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24 May 2010   The Mayor and the London Boroughs   Professor Vernon Bogdanor     We are talking about how London is governed, but perhaps, behind it all, is the question of whether London is in fact governable at all. At the end of the Eighteenth Century, the poet Shelley described London as "that great sea whose ebb and flow at once is deaf and loud, and onshore vomits its wrecks and still howls for more," and perhaps that is not a bad description of London now.   More people live in London than in either Scotland or Wales, but there has not been as much political controversy over London as there is over Scotland and Wales. We heard a lot in the General Election about the problems of a government in London which might lack a majority in Scotland or Wales, but not about its relationship to the representation of London. Of course, one of the reasons for this is that London, unlike Scotland, does not have a Nationalist Party which can threaten to secede if its demands are not met. But I think there is another reason as well, and that is the much greater degree of social and political conflict in London than in Scotland and Wales, and it is therefore much more difficult to create a sense of "London-ness", a sense of civic consciousness, if you like, that is London-wide, than it is to create a sense of Scottishness or Welshness. London is a divided city, politically, divided socially, economically and ideologically. You may say that Scotland and Wales are also divided, but those divisions I think do not inhibit the formation of a genuine consciousness which, in recent years at least, has been united around the demand for devolution. Now, perhaps one thing that unites Londoners is they do not like paying and subsidising the rest of the country, but nevertheless their complaints do not carry quite the punch of the SNP's "It's Scotland's oil," which was used so much in the 1970s.   This is why the problem of London government has, on the whole, been a party political problem - that generally people on the Left favour the strong London authority, and from the Fabians at the end of the Nineteenth Century to Herbert Morris and to Ken Livingstone and to today, whereas people on the Right, from Lord Salisbury's Government to Margaret Thatcher's Government, have always been against it and they have championed the rights of the boroughs and particularly perhaps the outer-suburban boroughs.   Of course, London is a very dominant capital city and so a powerful government in London would compete with the national government. Perhaps we ought to do the same, but some countries have established capitals away from their dominant cities: in Canberra in Australia; or Ottawa in Canada; or Washington in New York; and Germany's capital city was Bonn before Reunification. But you can see the problems which will arise with a powerful authority if one looks at Paris, which is perhaps the nearest analogy, from this point of view, to London, because the position of Mayor of Paris was not created until the late 1970s and it was then established to mollify Jacques Chirac, who President Giscard had sacked as Prime Minister. Jacques Chirac became Mayor of Paris, but he proceeded to use that position to form a new party called the Rassemblement pour la République, which directly competed with Giscard and was largely responsible for him losing the Presidential Election in 1981. So, Chirac used Paris to create an alternative power base to that of the President, and any British politician looking across the Channel would be very chary of doing the same here. This is the reason why governments have been so careful about reform in London.   The reform that we did eventually get with the Labour Government of 1997 had, from our point of view, a very novel and fundamental feature, and it was this: by contrast with the LCC and the GLC, the new authority represented a new model of government. It was not simply a recreation of the GLC because it lacked, on the whole, executive powers, and as set up, it had no statutory powers over health, education or housing, and it was specifically prohibited from providing those services or spending money on them and it was forbidden to spend money on any service that was being provided by a borough council or any other public body. Its main statutory powers when it was set up - they have been modified since - were in the area of economic development and transport, and so it has used its powers to impose the Congestion Charge, which is the thing that is mostly widely-known.   Also, in addition to having few executive powers, the Mayor lacks independent sources of revenue. Most of his revenue comes from central government and a small amount from a precept on the boroughs. You may say it is odd that a Mayor representing a capital city, and one of the largest cities in the world, has no independent sources of taxation. My small rural district council, the Vale of the White Horse, can raise a council tax, but a body representing the people of London cannot do so. But the point of it was that the Greater London Authority was established not as a metropolitan authority for London, with executive powers, but what the Government called a 'strategic authority', and that was responsible not primarily for the delivery of services, which would remain in the hands of central government and the boroughs, but its aim was to set a strategy for London. This idea of a strategic authority is a new one in British experience, and I think it is still, after ten years, by no means clear how it will operate. It is really a hybrid form of government.   The Central Government was faced with a problem that is more or less unique amongst the government of capital cities, because London is not just a capital but has 32 powerful boroughs, together with the City Corporation, each of which is an authority, and three of the boroughs - Hackney, Lewisham, and Newham - have their own directly elected majors. This existence of the powerful boroughs, makes the problem of government in London different in kind from that of other capital cities. There are, of course, the municipalities of Paris, but I do not think they are as powerful and as long-established as the boroughs of London. You could mention the boroughs of New York, of which there are five, but they do not attract the sort of loyalties that boroughs here in London attract; people in New York see themselves a New Yorkers first, and inhabitants of the Bronx second, and the boroughs of New York are fairly weak units of government, and they do not deliver services, and nor do they have taxing powers, but of course the London boroughs do. In London, particularly in the outer suburbs, people think of themselves as residents of Barnet or Croydon, and only secondarily as Londoners.   I remember, in an interesting by-election shortly after the General Election of 1997, in the constituency of Uxbridge, the Labour Party appointed someone from Hammersmith, Andrew Slaughter, and he said he would feel at home in Uxbridge because he too was a West Londoner. People in Uxbridge rebelled against that. They do not see themselves as West Londoners at all: they said "We belong to Uxbridge."   Susan Kramer told me that when campaigning in Croydon for the post of Mayor of London as a Liberal Democrat candidate, people said to her, "I thought you were campaigning for Mayor of London - what's this got to do with Croydon?" This should stand as evidence that there may not be that sense of "London-ness" in the outer boroughs.   Some would say that, politically, there is no such entity as London at all, that it is just a collection of boroughs or villages linked together. One authority said it was "a series of linked villages, with its centre as more a sort of national territory, lacking a true local identity." On this view, London could manage perfectly well without a London-wide authority, as indeed it did from 1986 to 2000, and that was the very period, it is fair to say, of London's dynamic economic growth, without a Mayor or Authority.   Everybody said that London was foaming at the mouth for a Mayor, but the referendum attracted a turnout of 36% and the first mayoral elections attracted a turnout of 34%, so it did not seem that the feeling was as strong as many people said. Of course, if we are interested in politics at all, we are not only unrepresentative but abnormal, because most people are not interested in politics. Probably, if we were interested in the government of London and the relationship between London and the boroughs, we are even more abnormal. But there was a very low turnout for the election of the first Mayor of London, and it may be that the average Londoner feels sufficiently well-represented by their boroughs and does not need London-wide representation at all - there is no inherent necessity for it perhaps.   But, it seems to me that the creation of the Mayor of London has in fact increased the sense of "London-ness", it has strengthened that sense, just as the creation of the National Assembly of Wales helped the sense of "Welshness", even though it was created by a very small majority, about 51% to 49%. So the institution of the Mayor of London itself has done something to make people feel Londoners. From that point of view, it might politically weaken the salience and importance of the famous West Lothian question, that Londoners may feel less under-represented than people in the rest of England vis-à-vis Scotland.   But of course, this does raise problems, if you have a London Authority, for the relationship with the boroughs, because the point of a strategic authority is that it is not a superior authority to the boroughs. It has no powers over the boroughs, very few powers to compel or override or overrule the boroughs. It is not an upper tier authority to the boroughs, and the difference between them lies partly in their sphere of operation, that the London Authority is meant to take a London-wide view and the boroughs a borough-wide view, but also in the fact of a strategic authority. It seems to me that lacking executive powers and lacking a tax base, how can you actually implement a London-wide strategy? The powers of the Mayor seem to me limited primarily to those of persuasion and publicity. You are, in effect, a cheerleader. The two Mayors of London that we have seen so far, Ken Livingstone and Boris Johnson, have been very effective cheerleaders - they were elected for that - but are they more than that?   You may recall the telling question of the relationship of the Mayor of London with the police, which raises very important and rather dangerous constitutional questions: should the Mayor of London, an elected politician, require the Commissioner of the Metropolitan Police to resign? This seems to me to raise very deep and important questions which have not been thought through: an elected politician, in my opinion, should not have that sort of power over the police.   But the difficulty is that many people assume that because the Mayor of London has that role, he is "Mr London" and he is responsible for everything that happens in London, rather than a miniscule part of it. Apparently, Londoners frequently ask their Mayor, "What are you doing about crime" What are you doing about homelessness?? In fact, there is not much he can do about these things. You might ask those questions of the Mayor of New York, but you cannot really ask them of the Mayor of London, who is primarily a cheerleader. So there is some disparity between perceptions of his role and the reality of his power.   A further weakness of the system established by the Government after 1997 is that few voters are aware of how the powers over government in London are distributed. Who can pinpoint with any accuracy the powers held in London by Central Government, the Government Offices for London, the Mayor, the boroughs, and the various London-wide quangos, such as the London Housing Board and the various health and cultural bodies? That lack of clarity does not make for effective government, in my opinion.   In 2006, there was a Commission on London Governance, set up by the Greater London Assembly and the Association of London Governments' Leaders Committees, and it concluded this:   "An overarching theme running through this report is that Londoners should have more say in the way their city is run. One of the current barriers to this is extreme complexity of London's governance arrangements, which involve not only the GLA and the boroughs but many other agencies and organisations. This complexity, we conclude, undermines attempts by citizens to engage with service providers and shape services. The price of this lack of local engagement can be failure of efforts at reform, poor performance and low public satisfaction. Inadequate accountability, therefore, has practical and economic, as well as democratic, implications, leaving Londoners deprived as both citizens and users of public services."   I agree with Tony Travers that the Mayor of course has tremendous democratic legitimacy, but it seems to me he does not have the levers to make this legitimacy very effective, and it seems to me wrong to establish a new and complex system of government, with a directly elected Mayor, but then provide him with insufficient powers to make his role effective. Of course the problem is, going right through this, Central Government was in two minds as to whether it actually wanted an effective Mayor or not, because an effective Mayor would be a challenge, and it is possible that Boris Johnson will be as much of a challenge or thorn in the side of David Cameron as Ken Livingstone was to successive Governments, whether they were Conservative or Labour.   It seems to me the whole concept of a strategic authority in London is very vague. This was looked at before, in the late-1970s, when the Conservative Leader of Leeds City Council, Sir Frank Marshall, was asked to do a study by the GLC of the future of government in Greater London. He said the concept of a strategic role was a new one in 1965 when the GLC was created: "It could thus be adopted as a convenient but undefined description by an authority seeking a role life but dispossessed of the powerful operational functions which had vitalised its ancestors."   So, if you really believe in a London-wide system, it seems to me you need to rebalance powers so that the powers of the Mayor can be more commensurate with perceptions of his role in the government of London.   A survey by Bob Worcester's organisation, Ipsos MORI, in 2006 said that despite the high public profile of the Mayor and despite the Mayor's vocal call for increase in the GLS precept to fund new initiatives, there was minimal association between the Mayor and tax increases by a public short on understanding of public sector finance. "When asked who is most responsible for tax rises in the capital, Londoners say, first, that Central Government is culpable. However, second in line for blame, local councils are twice as likely to get the blame for these rises than the Mayor." But the arrangements are so complex and opaque that really only someone who has studied them for a long time could be expected to understand them, and such arrangements do not make for good government.   When devolution was established in Wales, in 1998, the then Welsh Secretary, Ron Davies, said that devolution was a process and not an event. It seems to me the same is, or ought to be, true of London government, and that further reform is necessary.   When the 1999 London Government Bill was being discussed in Parliament, the Conservatives proposed that, in place of the Assembly, there should be a forum or senate, composed of representatives of the boroughs. Livingstone, who opposed it then, came to support it towards the end of his tenure as London Mayor. The objection to the idea was that the boroughs represent a borough-wide view, and only the Mayor represents a London-wide view, but really, it is not very easy for the Assembly, or any other body, to scrutinise the Mayor, and perhaps the boroughs would do it in a better way, and that might help to get some sort of devolution of powers from Central Government.   There is, I think, a case for a London Senate, comprising representatives of the London boroughs, and perhaps if that was established, the Mayor might then be given the power to override recalcitrant boroughs. Perhaps he might need the agreement of two-thirds of the boroughs represented in the Senate to be able to override a recalcitrant minority and secure genuine London-wide policies.   But at present, it seems to me that we are in the middle of two worlds. We have not yet made up our mind whether we do actually want a London-wide authority and whether we are prepared to accept the implications of it, so I think that the London Government Act of 1999 marked not a final solution to what you may think is an insoluble problem of how London should be governed, but a further stage in the search for that solution. It seems to me that we need some sort of inquiry again. The days of Royal Commissions have gone, but it seems to me that London Government is in a highly unsatisfactory state and that we need to draw out the implications of what we did when we created a Mayor.   But I want to conclude with a very pertinent sentence from Tony Travers' book on The Politics of London: Governing an Ungovernable City, when he said that "Londoners continue to survive despite their government rather than because of it."       © Professor Vernon Bogdanor, 2010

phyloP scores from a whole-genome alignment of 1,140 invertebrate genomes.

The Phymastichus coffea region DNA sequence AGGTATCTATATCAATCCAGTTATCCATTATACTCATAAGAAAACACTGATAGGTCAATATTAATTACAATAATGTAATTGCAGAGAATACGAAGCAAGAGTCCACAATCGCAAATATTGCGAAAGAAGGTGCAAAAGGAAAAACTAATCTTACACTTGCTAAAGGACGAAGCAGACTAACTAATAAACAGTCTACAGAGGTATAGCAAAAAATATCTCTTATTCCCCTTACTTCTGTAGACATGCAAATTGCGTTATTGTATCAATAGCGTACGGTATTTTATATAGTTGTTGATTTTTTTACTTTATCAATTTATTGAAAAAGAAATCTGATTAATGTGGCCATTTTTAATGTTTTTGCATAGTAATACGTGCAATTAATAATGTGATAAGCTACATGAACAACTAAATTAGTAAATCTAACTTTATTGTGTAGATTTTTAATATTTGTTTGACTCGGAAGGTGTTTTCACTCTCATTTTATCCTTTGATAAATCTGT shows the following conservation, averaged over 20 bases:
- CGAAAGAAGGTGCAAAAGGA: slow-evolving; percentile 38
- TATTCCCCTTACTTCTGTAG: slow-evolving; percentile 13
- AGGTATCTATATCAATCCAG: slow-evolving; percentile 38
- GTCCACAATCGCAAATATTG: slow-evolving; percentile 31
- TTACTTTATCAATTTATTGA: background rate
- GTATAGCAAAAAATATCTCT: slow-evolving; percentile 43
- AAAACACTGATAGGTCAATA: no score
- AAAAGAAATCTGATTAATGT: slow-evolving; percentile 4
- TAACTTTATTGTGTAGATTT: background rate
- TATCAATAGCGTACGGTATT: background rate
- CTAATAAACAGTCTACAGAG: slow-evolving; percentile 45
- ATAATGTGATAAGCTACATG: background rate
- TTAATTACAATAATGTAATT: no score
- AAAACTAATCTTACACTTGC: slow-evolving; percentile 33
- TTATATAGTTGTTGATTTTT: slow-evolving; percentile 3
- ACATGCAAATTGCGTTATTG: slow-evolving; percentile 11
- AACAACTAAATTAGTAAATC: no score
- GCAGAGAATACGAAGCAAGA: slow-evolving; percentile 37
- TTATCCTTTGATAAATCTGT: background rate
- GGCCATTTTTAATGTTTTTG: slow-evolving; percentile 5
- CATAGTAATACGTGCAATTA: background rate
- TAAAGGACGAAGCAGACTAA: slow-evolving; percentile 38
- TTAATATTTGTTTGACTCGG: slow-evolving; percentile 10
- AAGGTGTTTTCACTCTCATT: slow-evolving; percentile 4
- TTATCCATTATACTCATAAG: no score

This event was on Mon, 24 May 2010

Vernon Bogdanor

Professor Sir Vernon Bogdanor FBA CBE

Professor of Law

Vernon Bogdanor CBE is Emeritus Gresham Professor of Law, former Visiting Gresham Professor of Political History, Research Professor at King's College London, a Fellow of the British Academy and an Honorary Fellow of the Institute of Advanced Legal Studies.